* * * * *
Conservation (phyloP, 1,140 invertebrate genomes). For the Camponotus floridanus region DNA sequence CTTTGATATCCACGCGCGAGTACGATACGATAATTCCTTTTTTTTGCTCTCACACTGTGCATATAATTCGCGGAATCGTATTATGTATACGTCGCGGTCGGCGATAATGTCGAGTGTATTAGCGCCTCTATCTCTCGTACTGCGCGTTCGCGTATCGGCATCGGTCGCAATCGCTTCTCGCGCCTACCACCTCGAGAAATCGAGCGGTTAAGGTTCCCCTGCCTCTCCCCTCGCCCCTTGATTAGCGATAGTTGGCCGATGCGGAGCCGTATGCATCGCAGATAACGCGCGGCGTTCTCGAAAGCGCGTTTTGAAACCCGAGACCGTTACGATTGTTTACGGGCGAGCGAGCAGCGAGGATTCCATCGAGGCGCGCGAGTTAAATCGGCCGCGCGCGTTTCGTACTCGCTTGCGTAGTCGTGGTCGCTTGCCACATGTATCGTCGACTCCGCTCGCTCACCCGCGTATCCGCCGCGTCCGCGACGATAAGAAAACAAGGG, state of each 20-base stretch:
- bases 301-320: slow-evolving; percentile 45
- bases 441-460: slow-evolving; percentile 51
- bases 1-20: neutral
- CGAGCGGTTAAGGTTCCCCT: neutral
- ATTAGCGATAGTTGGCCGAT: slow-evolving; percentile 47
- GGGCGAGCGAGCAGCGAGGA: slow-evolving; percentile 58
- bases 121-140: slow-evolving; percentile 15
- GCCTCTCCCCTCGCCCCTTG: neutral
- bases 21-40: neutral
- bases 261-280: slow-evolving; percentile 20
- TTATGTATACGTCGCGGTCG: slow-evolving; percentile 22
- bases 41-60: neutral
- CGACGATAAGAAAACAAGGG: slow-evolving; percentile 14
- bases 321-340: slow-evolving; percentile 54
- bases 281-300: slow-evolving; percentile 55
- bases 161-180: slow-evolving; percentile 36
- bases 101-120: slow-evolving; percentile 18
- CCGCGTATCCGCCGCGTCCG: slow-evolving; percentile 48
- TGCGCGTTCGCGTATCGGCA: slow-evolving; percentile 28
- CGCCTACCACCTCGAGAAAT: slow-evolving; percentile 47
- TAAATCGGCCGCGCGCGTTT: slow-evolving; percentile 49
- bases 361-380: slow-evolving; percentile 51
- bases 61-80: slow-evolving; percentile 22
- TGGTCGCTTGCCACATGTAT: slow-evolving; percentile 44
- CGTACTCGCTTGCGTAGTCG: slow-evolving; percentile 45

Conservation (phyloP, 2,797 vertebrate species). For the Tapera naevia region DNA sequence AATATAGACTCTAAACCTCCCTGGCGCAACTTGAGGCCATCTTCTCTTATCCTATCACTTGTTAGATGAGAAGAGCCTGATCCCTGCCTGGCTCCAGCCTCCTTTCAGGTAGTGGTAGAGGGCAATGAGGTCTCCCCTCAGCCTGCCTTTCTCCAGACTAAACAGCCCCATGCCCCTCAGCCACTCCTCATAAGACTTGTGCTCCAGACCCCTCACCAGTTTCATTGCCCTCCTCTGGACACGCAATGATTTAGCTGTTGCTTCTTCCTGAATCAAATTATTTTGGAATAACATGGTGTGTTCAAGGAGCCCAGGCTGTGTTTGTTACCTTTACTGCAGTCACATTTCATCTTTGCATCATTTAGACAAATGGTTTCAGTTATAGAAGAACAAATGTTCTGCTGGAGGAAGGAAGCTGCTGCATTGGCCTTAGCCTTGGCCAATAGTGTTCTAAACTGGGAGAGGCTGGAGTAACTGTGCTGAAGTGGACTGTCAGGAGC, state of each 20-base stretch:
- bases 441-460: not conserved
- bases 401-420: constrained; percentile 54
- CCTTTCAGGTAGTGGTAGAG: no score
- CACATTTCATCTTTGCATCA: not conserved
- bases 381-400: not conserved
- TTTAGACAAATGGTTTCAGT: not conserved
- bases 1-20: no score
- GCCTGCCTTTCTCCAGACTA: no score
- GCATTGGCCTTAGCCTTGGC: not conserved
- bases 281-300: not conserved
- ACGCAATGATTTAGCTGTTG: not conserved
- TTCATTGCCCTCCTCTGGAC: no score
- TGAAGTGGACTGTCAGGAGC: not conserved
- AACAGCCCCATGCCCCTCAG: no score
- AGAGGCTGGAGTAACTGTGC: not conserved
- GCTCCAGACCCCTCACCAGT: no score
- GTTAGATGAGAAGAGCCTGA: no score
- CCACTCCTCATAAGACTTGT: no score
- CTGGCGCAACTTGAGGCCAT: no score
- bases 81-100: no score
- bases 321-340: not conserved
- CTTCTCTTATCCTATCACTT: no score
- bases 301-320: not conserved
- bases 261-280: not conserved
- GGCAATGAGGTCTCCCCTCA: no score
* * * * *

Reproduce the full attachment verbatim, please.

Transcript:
Conservation (phyloP, 1,140 invertebrate genomes). For the Camponotus floridanus region DNA sequence CTTTGATATCCACGCGCGAGTACGATACGATAATTCCTTTTTTTTGCTCTCACACTGTGCATATAATTCGCGGAATCGTATTATGTATACGTCGCGGTCGGCGATAATGTCGAGTGTATTAGCGCCTCTATCTCTCGTACTGCGCGTTCGCGTATCGGCATCGGTCGCAATCGCTTCTCGCGCCTACCACCTCGAGAAATCGAGCGGTTAAGGTTCCCCTGCCTCTCCCCTCGCCCCTTGATTAGCGATAGTTGGCCGATGCGGAGCCGTATGCATCGCAGATAACGCGCGGCGTTCTCGAAAGCGCGTTTTGAAACCCGAGACCGTTACGATTGTTTACGGGCGAGCGAGCAGCGAGGATTCCATCGAGGCGCGCGAGTTAAATCGGCCGCGCGCGTTTCGTACTCGCTTGCGTAGTCGTGGTCGCTTGCCACATGTATCGTCGACTCCGCTCGCTCACCCGCGTATCCGCCGCGTCCGCGACGATAAGAAAACAAGGG, state of each 20-base stretch:
- bases 301-320: slow-evolving; percentile 45
- bases 441-460: slow-evolving; percentile 51
- bases 1-20: neutral
- CGAGCGGTTAAGGTTCCCCT: neutral
- ATTAGCGATAGTTGGCCGAT: slow-evolving; percentile 47
- GGGCGAGCGAGCAGCGAGGA: slow-evolving; percentile 58
- bases 121-140: slow-evolving; percentile 15
- GCCTCTCCCCTCGCCCCTTG: neutral
- bases 21-40: neutral
- bases 261-280: slow-evolving; percentile 20
- TTATGTATACGTCGCGGTCG: slow-evolving; percentile 22
- bases 41-60: neutral
- CGACGATAAGAAAACAAGGG: slow-evolving; percentile 14
- bases 321-340: slow-evolving; percentile 54
- bases 281-300: slow-evolving; percentile 55
- bases 161-180: slow-evolving; percentile 36
- bases 101-120: slow-evolving; percentile 18
- CCGCGTATCCGCCGCGTCCG: slow-evolving; percentile 48
- TGCGCGTTCGCGTATCGGCA: slow-evolving; percentile 28
- CGCCTACCACCTCGAGAAAT: slow-evolving; percentile 47
- TAAATCGGCCGCGCGCGTTT: slow-evolving; percentile 49
- bases 361-380: slow-evolving; percentile 51
- bases 61-80: slow-evolving; percentile 22
- TGGTCGCTTGCCACATGTAT: slow-evolving; percentile 44
- CGTACTCGCTTGCGTAGTCG: slow-evolving; percentile 45

Conservation (phyloP, 2,797 vertebrate species). For the Tapera naevia region DNA sequence AATATAGACTCTAAACCTCCCTGGCGCAACTTGAGGCCATCTTCTCTTATCCTATCACTTGTTAGATGAGAAGAGCCTGATCCCTGCCTGGCTCCAGCCTCCTTTCAGGTAGTGGTAGAGGGCAATGAGGTCTCCCCTCAGCCTGCCTTTCTCCAGACTAAACAGCCCCATGCCCCTCAGCCACTCCTCATAAGACTTGTGCTCCAGACCCCTCACCAGTTTCATTGCCCTCCTCTGGACACGCAATGATTTAGCTGTTGCTTCTTCCTGAATCAAATTATTTTGGAATAACATGGTGTGTTCAAGGAGCCCAGGCTGTGTTTGTTACCTTTACTGCAGTCACATTTCATCTTTGCATCATTTAGACAAATGGTTTCAGTTATAGAAGAACAAATGTTCTGCTGGAGGAAGGAAGCTGCTGCATTGGCCTTAGCCTTGGCCAATAGTGTTCTAAACTGGGAGAGGCTGGAGTAACTGTGCTGAAGTGGACTGTCAGGAGC, state of each 20-base stretch:
- bases 441-460: not conserved
- bases 401-420: constrained; percentile 54
- CCTTTCAGGTAGTGGTAGAG: no score
- CACATTTCATCTTTGCATCA: not conserved
- bases 381-400: not conserved
- TTTAGACAAATGGTTTCAGT: not conserved
- bases 1-20: no score
- GCCTGCCTTTCTCCAGACTA: no score
- GCATTGGCCTTAGCCTTGGC: not conserved
- bases 281-300: not conserved
- ACGCAATGATTTAGCTGTTG: not conserved
- TTCATTGCCCTCCTCTGGAC: no score
- TGAAGTGGACTGTCAGGAGC: not conserved
- AACAGCCCCATGCCCCTCAG: no score
- AGAGGCTGGAGTAACTGTGC: not conserved
- GCTCCAGACCCCTCACCAGT: no score
- GTTAGATGAGAAGAGCCTGA: no score
- CCACTCCTCATAAGACTTGT: no score
- CTGGCGCAACTTGAGGCCAT: no score
- bases 81-100: no score
- bases 321-340: not conserved
- CTTCTCTTATCCTATCACTT: no score
- bases 301-320: not conserved
- bases 261-280: not conserved
- GGCAATGAGGTCTCCCCTCA: no score